“Nothing actually broke,” McLernon said. “There was never anything that actually went wrong. It’s just people having fun with the language.”

PSY’s trademark horse-riding dance video, is almost 2½ years old and was uploaded in July 2012, “Gangnam Style” was the first clip to hit a billion views and is the most-watched video of all time. It was even the 5th most-played video on YouTube this past summer.

“People still play this video an absurd number of times,” he said.

To commemorate the occasion, YouTube has added a new wrinkle: If you hover your cursor over the “Gangnam Style” view counter, the numbers spin backwards and forwards.

UK to tax Amazon, Google

gosborneUK chancellor of the exchequer George Osborne unveiled his autumn statement today and said he would tax multinationals who avoid paying tax.

He told the House of Commons that the government will raise £5 billion over the next five years by taxing profits from banks and companies like Google and Amazon who make money in the UK and then shift it abroad.

He said that some large multinationals including companies in technology “use elaborate structures to avoid paying tax”.

He will introduce a 25 percent tax on such profits. The diverted profits tax might be difficult to collect however.

Earlier this year, Google chairman Eric Schmidt said that if governments griped about companies like his not paying enough tax, they should introduce legislation to change the picture.

However, the situation is complicated by the fact that firms like Google and Starbucks will simply find other ways to avoid paying tax and such changes really require international cooperation.

One financial analyst told TechEye that even if 20 countries agreed to such changes, the companies might simply find country 21.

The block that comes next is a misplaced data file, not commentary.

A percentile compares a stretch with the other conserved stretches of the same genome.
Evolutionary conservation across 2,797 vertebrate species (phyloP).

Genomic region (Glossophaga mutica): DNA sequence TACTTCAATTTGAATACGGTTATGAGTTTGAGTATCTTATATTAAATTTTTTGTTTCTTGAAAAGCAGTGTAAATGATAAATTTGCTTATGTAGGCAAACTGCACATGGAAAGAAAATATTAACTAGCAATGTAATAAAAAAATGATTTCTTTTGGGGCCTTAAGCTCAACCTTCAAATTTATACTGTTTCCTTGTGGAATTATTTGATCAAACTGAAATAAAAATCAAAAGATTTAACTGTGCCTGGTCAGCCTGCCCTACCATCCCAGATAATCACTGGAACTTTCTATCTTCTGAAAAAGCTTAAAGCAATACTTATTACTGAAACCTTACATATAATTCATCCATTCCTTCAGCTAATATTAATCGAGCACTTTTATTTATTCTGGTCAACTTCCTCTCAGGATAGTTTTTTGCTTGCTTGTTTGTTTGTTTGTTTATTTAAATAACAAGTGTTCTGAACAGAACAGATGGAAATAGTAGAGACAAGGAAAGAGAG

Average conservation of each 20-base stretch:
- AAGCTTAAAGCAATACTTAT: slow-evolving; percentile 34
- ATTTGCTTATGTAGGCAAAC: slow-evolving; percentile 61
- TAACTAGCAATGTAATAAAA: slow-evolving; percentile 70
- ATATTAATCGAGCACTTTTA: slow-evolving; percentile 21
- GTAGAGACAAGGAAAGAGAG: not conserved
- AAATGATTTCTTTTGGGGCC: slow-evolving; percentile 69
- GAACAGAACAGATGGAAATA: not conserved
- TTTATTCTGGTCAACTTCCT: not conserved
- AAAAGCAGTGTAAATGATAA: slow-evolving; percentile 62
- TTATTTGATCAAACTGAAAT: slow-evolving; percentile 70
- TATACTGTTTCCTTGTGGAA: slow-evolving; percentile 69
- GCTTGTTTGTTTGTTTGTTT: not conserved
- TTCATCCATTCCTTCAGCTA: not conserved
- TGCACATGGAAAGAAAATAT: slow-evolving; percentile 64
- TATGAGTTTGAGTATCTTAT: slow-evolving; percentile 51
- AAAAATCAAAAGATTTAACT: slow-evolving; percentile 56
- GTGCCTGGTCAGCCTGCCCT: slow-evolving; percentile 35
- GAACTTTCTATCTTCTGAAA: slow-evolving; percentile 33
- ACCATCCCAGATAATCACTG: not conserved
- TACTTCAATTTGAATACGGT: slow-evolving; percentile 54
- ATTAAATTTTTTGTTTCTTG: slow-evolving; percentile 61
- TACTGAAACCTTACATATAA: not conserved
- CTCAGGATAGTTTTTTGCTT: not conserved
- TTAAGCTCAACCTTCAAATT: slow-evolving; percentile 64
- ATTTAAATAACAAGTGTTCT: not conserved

Tablets face squeeze from notebooks, phones

ipad3Shipments of notebooks are only set to grow 0.6 percent in 2015, amounting to 174.6 million units, while sales of tablets will fall by 3.5 percent to 185.6 million units.

That’s according to Taiwanese market intelligence firm Trendforce, which said that this year notebook vendors struggled to gain market share this year by essentially engaging in a price war.

But Caroline Chen, a notebook analyst at the company, said that next year we’ll see an array of different products with tablets and low priced notebooks facing stiff competition from smartphones and so called phablets.

She thinks notebook vendors need to rethink their strategies.

Tablets didn’t do well this year and overall 366 million mobile PCs – a category that she defines as including notebook computers and tablets – shipped. That’s largely similar to sales last year.

Subsidies from major players like Microsoft, Google and Intel have skewed the market. Chromebooks, she thinks, will account for eight million units in 2015.

She said that because subsidies from Intel and Microsoft lower manufacturers’ costs, the subsidies benefit end users.  “It would be better if Microsoft and Intel can find more substantial ways to develop the market,” she said.

trendforce

EU wants to widen “right to be forgotten”

thanks-for-the-memory-movie-poster-1938-1020198195European privacy regulators want Internet search engines such as Google and Microsoft’s Bing (MSFT.O) to scrub results globally, not just in Europe, when people invoke their “right to be forgotten”.

The European Union’s privacy watchdogs agreed on a set of guidelines on Wednesday to help them implement a ruling from Europe’s Supreme Court that gives people the right to ask search engines to remove personal information that is “inadequate, irrelevant or no longer relevant”.

Google has been scrubbing results only from the European versions of its website such as Google.de in Germany or Google.fr in France, but they still appear on Google.com.